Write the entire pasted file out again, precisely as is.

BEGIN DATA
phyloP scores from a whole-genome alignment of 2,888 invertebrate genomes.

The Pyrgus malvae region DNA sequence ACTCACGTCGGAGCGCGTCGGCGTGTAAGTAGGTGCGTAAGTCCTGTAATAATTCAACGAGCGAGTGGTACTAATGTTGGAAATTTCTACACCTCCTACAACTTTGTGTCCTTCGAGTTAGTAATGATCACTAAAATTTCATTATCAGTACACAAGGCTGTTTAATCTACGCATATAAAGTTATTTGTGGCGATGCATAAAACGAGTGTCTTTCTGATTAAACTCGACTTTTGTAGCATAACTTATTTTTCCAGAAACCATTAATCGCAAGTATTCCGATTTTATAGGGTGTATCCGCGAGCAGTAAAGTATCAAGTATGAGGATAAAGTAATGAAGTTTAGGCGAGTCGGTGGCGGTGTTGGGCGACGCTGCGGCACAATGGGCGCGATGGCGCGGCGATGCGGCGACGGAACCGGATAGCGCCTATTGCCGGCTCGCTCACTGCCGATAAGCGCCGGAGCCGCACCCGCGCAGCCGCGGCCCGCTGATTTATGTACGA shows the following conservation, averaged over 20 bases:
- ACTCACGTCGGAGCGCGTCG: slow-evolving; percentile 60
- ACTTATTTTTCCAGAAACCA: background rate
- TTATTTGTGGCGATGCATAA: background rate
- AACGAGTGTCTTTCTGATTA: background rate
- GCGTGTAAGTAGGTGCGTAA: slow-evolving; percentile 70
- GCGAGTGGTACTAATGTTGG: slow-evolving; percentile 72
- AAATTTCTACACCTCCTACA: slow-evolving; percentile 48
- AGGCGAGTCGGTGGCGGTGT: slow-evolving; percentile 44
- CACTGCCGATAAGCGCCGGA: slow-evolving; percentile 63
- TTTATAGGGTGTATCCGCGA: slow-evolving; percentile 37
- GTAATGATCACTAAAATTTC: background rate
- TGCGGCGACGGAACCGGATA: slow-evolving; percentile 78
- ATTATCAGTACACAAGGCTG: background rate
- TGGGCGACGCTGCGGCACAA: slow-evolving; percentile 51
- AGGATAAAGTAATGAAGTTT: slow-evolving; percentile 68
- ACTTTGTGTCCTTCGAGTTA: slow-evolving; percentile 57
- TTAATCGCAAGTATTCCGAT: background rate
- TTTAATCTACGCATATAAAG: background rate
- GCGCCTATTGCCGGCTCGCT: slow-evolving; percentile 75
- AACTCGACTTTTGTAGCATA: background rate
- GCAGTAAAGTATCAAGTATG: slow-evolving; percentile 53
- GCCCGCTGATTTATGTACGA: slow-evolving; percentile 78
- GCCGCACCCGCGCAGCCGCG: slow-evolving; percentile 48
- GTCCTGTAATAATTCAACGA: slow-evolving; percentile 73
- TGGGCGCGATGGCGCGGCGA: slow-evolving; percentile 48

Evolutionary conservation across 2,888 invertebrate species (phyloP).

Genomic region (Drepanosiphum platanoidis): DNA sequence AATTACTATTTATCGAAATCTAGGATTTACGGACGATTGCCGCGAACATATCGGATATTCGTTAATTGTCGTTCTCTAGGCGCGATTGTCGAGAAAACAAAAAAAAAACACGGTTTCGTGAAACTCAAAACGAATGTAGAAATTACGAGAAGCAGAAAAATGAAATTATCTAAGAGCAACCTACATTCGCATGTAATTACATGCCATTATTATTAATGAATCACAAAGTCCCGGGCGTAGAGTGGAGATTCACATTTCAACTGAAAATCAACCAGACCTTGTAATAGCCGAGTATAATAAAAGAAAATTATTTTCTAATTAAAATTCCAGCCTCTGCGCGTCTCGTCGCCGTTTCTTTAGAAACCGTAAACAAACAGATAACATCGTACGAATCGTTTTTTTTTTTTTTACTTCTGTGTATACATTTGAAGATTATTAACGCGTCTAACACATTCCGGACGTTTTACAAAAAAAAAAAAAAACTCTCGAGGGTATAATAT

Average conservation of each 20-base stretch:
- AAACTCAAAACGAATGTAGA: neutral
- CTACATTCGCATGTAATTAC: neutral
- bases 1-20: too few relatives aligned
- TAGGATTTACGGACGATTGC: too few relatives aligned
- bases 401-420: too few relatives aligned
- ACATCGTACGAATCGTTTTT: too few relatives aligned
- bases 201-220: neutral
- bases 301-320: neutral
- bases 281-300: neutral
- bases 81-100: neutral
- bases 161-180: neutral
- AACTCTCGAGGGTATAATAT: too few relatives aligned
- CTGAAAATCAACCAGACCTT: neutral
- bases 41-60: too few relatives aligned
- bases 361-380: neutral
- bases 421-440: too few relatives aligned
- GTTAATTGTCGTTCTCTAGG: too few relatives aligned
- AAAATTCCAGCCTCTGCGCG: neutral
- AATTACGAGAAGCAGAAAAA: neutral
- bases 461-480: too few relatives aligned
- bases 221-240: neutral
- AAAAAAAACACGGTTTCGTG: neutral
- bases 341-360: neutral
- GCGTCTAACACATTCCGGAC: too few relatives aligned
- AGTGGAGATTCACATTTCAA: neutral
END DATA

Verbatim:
phyloP scores from a whole-genome alignment of 2,888 invertebrate genomes.

The Pyrgus malvae region DNA sequence ACTCACGTCGGAGCGCGTCGGCGTGTAAGTAGGTGCGTAAGTCCTGTAATAATTCAACGAGCGAGTGGTACTAATGTTGGAAATTTCTACACCTCCTACAACTTTGTGTCCTTCGAGTTAGTAATGATCACTAAAATTTCATTATCAGTACACAAGGCTGTTTAATCTACGCATATAAAGTTATTTGTGGCGATGCATAAAACGAGTGTCTTTCTGATTAAACTCGACTTTTGTAGCATAACTTATTTTTCCAGAAACCATTAATCGCAAGTATTCCGATTTTATAGGGTGTATCCGCGAGCAGTAAAGTATCAAGTATGAGGATAAAGTAATGAAGTTTAGGCGAGTCGGTGGCGGTGTTGGGCGACGCTGCGGCACAATGGGCGCGATGGCGCGGCGATGCGGCGACGGAACCGGATAGCGCCTATTGCCGGCTCGCTCACTGCCGATAAGCGCCGGAGCCGCACCCGCGCAGCCGCGGCCCGCTGATTTATGTACGA shows the following conservation, averaged over 20 bases:
- ACTCACGTCGGAGCGCGTCG: slow-evolving; percentile 60
- ACTTATTTTTCCAGAAACCA: background rate
- TTATTTGTGGCGATGCATAA: background rate
- AACGAGTGTCTTTCTGATTA: background rate
- GCGTGTAAGTAGGTGCGTAA: slow-evolving; percentile 70
- GCGAGTGGTACTAATGTTGG: slow-evolving; percentile 72
- AAATTTCTACACCTCCTACA: slow-evolving; percentile 48
- AGGCGAGTCGGTGGCGGTGT: slow-evolving; percentile 44
- CACTGCCGATAAGCGCCGGA: slow-evolving; percentile 63
- TTTATAGGGTGTATCCGCGA: slow-evolving; percentile 37
- GTAATGATCACTAAAATTTC: background rate
- TGCGGCGACGGAACCGGATA: slow-evolving; percentile 78
- ATTATCAGTACACAAGGCTG: background rate
- TGGGCGACGCTGCGGCACAA: slow-evolving; percentile 51
- AGGATAAAGTAATGAAGTTT: slow-evolving; percentile 68
- ACTTTGTGTCCTTCGAGTTA: slow-evolving; percentile 57
- TTAATCGCAAGTATTCCGAT: background rate
- TTTAATCTACGCATATAAAG: background rate
- GCGCCTATTGCCGGCTCGCT: slow-evolving; percentile 75
- AACTCGACTTTTGTAGCATA: background rate
- GCAGTAAAGTATCAAGTATG: slow-evolving; percentile 53
- GCCCGCTGATTTATGTACGA: slow-evolving; percentile 78
- GCCGCACCCGCGCAGCCGCG: slow-evolving; percentile 48
- GTCCTGTAATAATTCAACGA: slow-evolving; percentile 73
- TGGGCGCGATGGCGCGGCGA: slow-evolving; percentile 48

Evolutionary conservation across 2,888 invertebrate species (phyloP).

Genomic region (Drepanosiphum platanoidis): DNA sequence AATTACTATTTATCGAAATCTAGGATTTACGGACGATTGCCGCGAACATATCGGATATTCGTTAATTGTCGTTCTCTAGGCGCGATTGTCGAGAAAACAAAAAAAAAACACGGTTTCGTGAAACTCAAAACGAATGTAGAAATTACGAGAAGCAGAAAAATGAAATTATCTAAGAGCAACCTACATTCGCATGTAATTACATGCCATTATTATTAATGAATCACAAAGTCCCGGGCGTAGAGTGGAGATTCACATTTCAACTGAAAATCAACCAGACCTTGTAATAGCCGAGTATAATAAAAGAAAATTATTTTCTAATTAAAATTCCAGCCTCTGCGCGTCTCGTCGCCGTTTCTTTAGAAACCGTAAACAAACAGATAACATCGTACGAATCGTTTTTTTTTTTTTTACTTCTGTGTATACATTTGAAGATTATTAACGCGTCTAACACATTCCGGACGTTTTACAAAAAAAAAAAAAAACTCTCGAGGGTATAATAT

Average conservation of each 20-base stretch:
- AAACTCAAAACGAATGTAGA: neutral
- CTACATTCGCATGTAATTAC: neutral
- bases 1-20: too few relatives aligned
- TAGGATTTACGGACGATTGC: too few relatives aligned
- bases 401-420: too few relatives aligned
- ACATCGTACGAATCGTTTTT: too few relatives aligned
- bases 201-220: neutral
- bases 301-320: neutral
- bases 281-300: neutral
- bases 81-100: neutral
- bases 161-180: neutral
- AACTCTCGAGGGTATAATAT: too few relatives aligned
- CTGAAAATCAACCAGACCTT: neutral
- bases 41-60: too few relatives aligned
- bases 361-380: neutral
- bases 421-440: too few relatives aligned
- GTTAATTGTCGTTCTCTAGG: too few relatives aligned
- AAAATTCCAGCCTCTGCGCG: neutral
- AATTACGAGAAGCAGAAAAA: neutral
- bases 461-480: too few relatives aligned
- bases 221-240: neutral
- AAAAAAAACACGGTTTCGTG: neutral
- bases 341-360: neutral
- GCGTCTAACACATTCCGGAC: too few relatives aligned
- AGTGGAGATTCACATTTCAA: neutral